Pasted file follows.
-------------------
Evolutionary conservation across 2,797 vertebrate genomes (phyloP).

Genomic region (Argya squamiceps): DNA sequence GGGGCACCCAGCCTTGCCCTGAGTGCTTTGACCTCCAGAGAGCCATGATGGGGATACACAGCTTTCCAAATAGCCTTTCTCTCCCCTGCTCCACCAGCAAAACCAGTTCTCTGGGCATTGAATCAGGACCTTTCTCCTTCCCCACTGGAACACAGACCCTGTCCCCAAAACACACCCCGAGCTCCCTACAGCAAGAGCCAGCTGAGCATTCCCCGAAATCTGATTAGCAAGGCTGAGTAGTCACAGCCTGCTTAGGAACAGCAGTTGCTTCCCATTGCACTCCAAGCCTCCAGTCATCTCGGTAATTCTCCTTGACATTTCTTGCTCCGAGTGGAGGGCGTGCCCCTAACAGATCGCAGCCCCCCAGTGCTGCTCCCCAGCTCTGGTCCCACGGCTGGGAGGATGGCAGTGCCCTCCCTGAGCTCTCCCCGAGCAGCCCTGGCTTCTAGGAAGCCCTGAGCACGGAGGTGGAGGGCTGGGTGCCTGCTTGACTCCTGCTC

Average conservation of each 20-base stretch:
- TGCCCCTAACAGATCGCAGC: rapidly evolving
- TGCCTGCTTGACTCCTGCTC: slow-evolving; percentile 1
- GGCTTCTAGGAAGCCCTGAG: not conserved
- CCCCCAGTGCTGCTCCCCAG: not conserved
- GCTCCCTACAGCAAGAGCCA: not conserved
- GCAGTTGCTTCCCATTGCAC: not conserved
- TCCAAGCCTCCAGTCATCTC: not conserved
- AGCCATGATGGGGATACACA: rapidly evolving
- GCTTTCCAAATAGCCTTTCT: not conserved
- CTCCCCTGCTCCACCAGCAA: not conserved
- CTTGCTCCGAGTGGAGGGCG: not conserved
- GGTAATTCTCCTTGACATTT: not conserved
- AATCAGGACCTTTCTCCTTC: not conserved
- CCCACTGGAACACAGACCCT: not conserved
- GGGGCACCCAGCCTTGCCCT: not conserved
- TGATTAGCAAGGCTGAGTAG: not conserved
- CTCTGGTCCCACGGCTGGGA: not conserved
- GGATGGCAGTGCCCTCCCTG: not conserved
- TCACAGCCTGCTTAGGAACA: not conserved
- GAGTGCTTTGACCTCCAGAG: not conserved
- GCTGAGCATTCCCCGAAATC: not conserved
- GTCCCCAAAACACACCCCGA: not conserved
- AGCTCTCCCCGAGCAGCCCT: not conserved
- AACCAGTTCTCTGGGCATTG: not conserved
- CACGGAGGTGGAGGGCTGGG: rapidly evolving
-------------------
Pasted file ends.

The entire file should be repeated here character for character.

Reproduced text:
Evolutionary conservation across 2,797 vertebrate genomes (phyloP).

Genomic region (Argya squamiceps): DNA sequence GGGGCACCCAGCCTTGCCCTGAGTGCTTTGACCTCCAGAGAGCCATGATGGGGATACACAGCTTTCCAAATAGCCTTTCTCTCCCCTGCTCCACCAGCAAAACCAGTTCTCTGGGCATTGAATCAGGACCTTTCTCCTTCCCCACTGGAACACAGACCCTGTCCCCAAAACACACCCCGAGCTCCCTACAGCAAGAGCCAGCTGAGCATTCCCCGAAATCTGATTAGCAAGGCTGAGTAGTCACAGCCTGCTTAGGAACAGCAGTTGCTTCCCATTGCACTCCAAGCCTCCAGTCATCTCGGTAATTCTCCTTGACATTTCTTGCTCCGAGTGGAGGGCGTGCCCCTAACAGATCGCAGCCCCCCAGTGCTGCTCCCCAGCTCTGGTCCCACGGCTGGGAGGATGGCAGTGCCCTCCCTGAGCTCTCCCCGAGCAGCCCTGGCTTCTAGGAAGCCCTGAGCACGGAGGTGGAGGGCTGGGTGCCTGCTTGACTCCTGCTC

Average conservation of each 20-base stretch:
- TGCCCCTAACAGATCGCAGC: rapidly evolving
- TGCCTGCTTGACTCCTGCTC: slow-evolving; percentile 1
- GGCTTCTAGGAAGCCCTGAG: not conserved
- CCCCCAGTGCTGCTCCCCAG: not conserved
- GCTCCCTACAGCAAGAGCCA: not conserved
- GCAGTTGCTTCCCATTGCAC: not conserved
- TCCAAGCCTCCAGTCATCTC: not conserved
- AGCCATGATGGGGATACACA: rapidly evolving
- GCTTTCCAAATAGCCTTTCT: not conserved
- CTCCCCTGCTCCACCAGCAA: not conserved
- CTTGCTCCGAGTGGAGGGCG: not conserved
- GGTAATTCTCCTTGACATTT: not conserved
- AATCAGGACCTTTCTCCTTC: not conserved
- CCCACTGGAACACAGACCCT: not conserved
- GGGGCACCCAGCCTTGCCCT: not conserved
- TGATTAGCAAGGCTGAGTAG: not conserved
- CTCTGGTCCCACGGCTGGGA: not conserved
- GGATGGCAGTGCCCTCCCTG: not conserved
- TCACAGCCTGCTTAGGAACA: not conserved
- GAGTGCTTTGACCTCCAGAG: not conserved
- GCTGAGCATTCCCCGAAATC: not conserved
- GTCCCCAAAACACACCCCGA: not conserved
- AGCTCTCCCCGAGCAGCCCT: not conserved
- AACCAGTTCTCTGGGCATTG: not conserved
- CACGGAGGTGGAGGGCTGGG: rapidly evolving